Art theft is an ancient and complex criminal activity. When you look at the some of the most well-known cases of art thefts in history, you see completely planned operations that involve art dealerships, art fakers, mobsters, ransoms, and countless dollars. Here you can check out a few of the most well-known cases of art theft in the history.
The First Theft:
The first recorded case of art theft was in 1473, when 2 panels of altarpiece of the Last Judgment by the Dutch painter Hans Memling were taken. While the triptych was being transferred by ship from the Netherlands to Florence, the ship was attacked by pirates who took it to the Gdansk cathedral in Poland. Nowadays, the piece is shown at the National Museum in Gdansk where it was just recently moved from the Basilica of the Presumption.
The A Lot Of Famous Theft:
The most well-known story of art theft includes one of the most well-known paintings worldwide and one of the most well-known artists in history as a suspect. In the night of August 21, 1911, the Mona Lisa was stolen from the Louver. Right after, Pablo Picasso was jailed and questioned by the authorities, but was released rapidly.
It turned out that the 30 × 21 inch painting was taken by one of the museum staff members by the name of Vincenzo Peruggia, who simply brought it hidden under his coat. The crime was thoroughly conducted by a infamous con guy, Eduardo de Valfierno, who was sent out by an art faker who planned to make copies and offer them as if they were the original painting.
While Yves Chaudron, the art faker, was busy developing copies for the popular masterpiece, Mona Lisa was still hidden at Peruggias house. Ultimately, Peruggia was caught by the police while trying to offer the painting to an art dealership from Florence, Italy.
The Most significant Theft in the U.S.A:
The biggest art theft in United States took place at the Isabella Stewart Gardner Museum. On the night of March 18, 1990, a group of burglars wearing police uniforms broke into the museum and took thirteen paintings whose cumulative value was estimated at around 300 million dollars. The thieves took two paintings and one print by Rembrandt, and works of Vermeer, Manet, Degas, Govaert Flinck, in addition to a French and a Chinese artifact.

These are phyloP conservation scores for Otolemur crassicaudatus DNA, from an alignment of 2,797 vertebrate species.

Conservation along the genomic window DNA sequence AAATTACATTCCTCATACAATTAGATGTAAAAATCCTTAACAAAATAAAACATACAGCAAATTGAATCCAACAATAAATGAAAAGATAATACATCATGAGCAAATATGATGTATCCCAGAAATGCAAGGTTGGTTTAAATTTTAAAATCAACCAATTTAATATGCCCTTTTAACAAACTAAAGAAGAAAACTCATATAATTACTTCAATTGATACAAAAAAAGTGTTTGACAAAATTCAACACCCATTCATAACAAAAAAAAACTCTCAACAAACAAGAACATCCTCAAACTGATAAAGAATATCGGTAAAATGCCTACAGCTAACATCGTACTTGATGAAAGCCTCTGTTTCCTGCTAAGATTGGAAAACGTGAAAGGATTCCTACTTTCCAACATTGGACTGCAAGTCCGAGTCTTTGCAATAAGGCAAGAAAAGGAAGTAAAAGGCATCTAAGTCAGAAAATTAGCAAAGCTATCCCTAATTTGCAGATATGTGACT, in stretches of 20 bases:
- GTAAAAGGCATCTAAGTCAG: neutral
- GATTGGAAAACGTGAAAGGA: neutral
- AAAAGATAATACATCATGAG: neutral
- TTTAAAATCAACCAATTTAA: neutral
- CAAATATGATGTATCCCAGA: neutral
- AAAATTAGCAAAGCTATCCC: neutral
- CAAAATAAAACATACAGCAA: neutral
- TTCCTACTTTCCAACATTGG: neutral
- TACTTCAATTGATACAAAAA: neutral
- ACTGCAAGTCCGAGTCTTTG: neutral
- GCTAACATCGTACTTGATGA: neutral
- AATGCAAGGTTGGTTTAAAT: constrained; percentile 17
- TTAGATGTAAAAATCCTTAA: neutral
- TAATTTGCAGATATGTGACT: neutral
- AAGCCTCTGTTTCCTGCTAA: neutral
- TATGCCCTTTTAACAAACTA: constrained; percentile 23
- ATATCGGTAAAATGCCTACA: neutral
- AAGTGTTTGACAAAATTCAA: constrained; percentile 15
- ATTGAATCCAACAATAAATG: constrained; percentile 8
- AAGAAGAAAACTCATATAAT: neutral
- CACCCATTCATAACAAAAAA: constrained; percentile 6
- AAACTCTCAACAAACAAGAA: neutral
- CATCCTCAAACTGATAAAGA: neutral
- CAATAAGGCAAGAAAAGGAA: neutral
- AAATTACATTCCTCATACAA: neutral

As of yet, none of the paintings have been found and the case is still unsolved. Inning accordance with current rumors, the FBI are examining the possibility that the Boston Mob together with French art dealerships are connected to the criminal activity.
The painting by Edvard Munchs, The Scream, is probably the most sought after painting by art thieves in history. It has been taken two times and was just just recently recuperated. In 1994, during the Winter Season Olympics in Lillehammer, Norway, The Scream was stolen from an Oslo gallery by two burglars who broke through an open window, set off the alarm and left a note stating: thanks for the poor security.
3 months later on, the holders of the painting approached the Norwegian Government with an offer: 1 million dollars ransom for Edvard Munchs The Scream. The Federal government denied the offer, but the Norwegian authorities collaborated with the British Police and the Getty Museum to organize a sting operation that brought back the painting to where it belongs.
While Museum officials waiting for the burglars to demand ransom loan, rumors declared that both paintings were burned to conceal evidence. Ultimately, the Norwegian cops discovered the 2 paintings on August 31, 2006 however the realities on how they were recuperated are not known.
When you look at the some of the most popular cases of art thefts in history, you see completely prepared operations that include art dealerships, art fakers, mobsters, ransoms, and millions of dollars. The most well-known story of art theft involves one of the most famous paintings in the world and one of the most popular artists in history as a suspect. The crime was carefully carried out by https://www.whitepages.com/name/Kurt-Criter a notorious con male, Eduardo de Valfierno, who was sent out by an art faker who intended to make copies and sell them as if they were the original painting.
Ultimately, Peruggia was caught by the authorities while attempting to sell the painting to an art dealership from Florence, Italy. The painting by Edvard Munchs, The Scream, is most likely the most sought after painting by art burglars in history.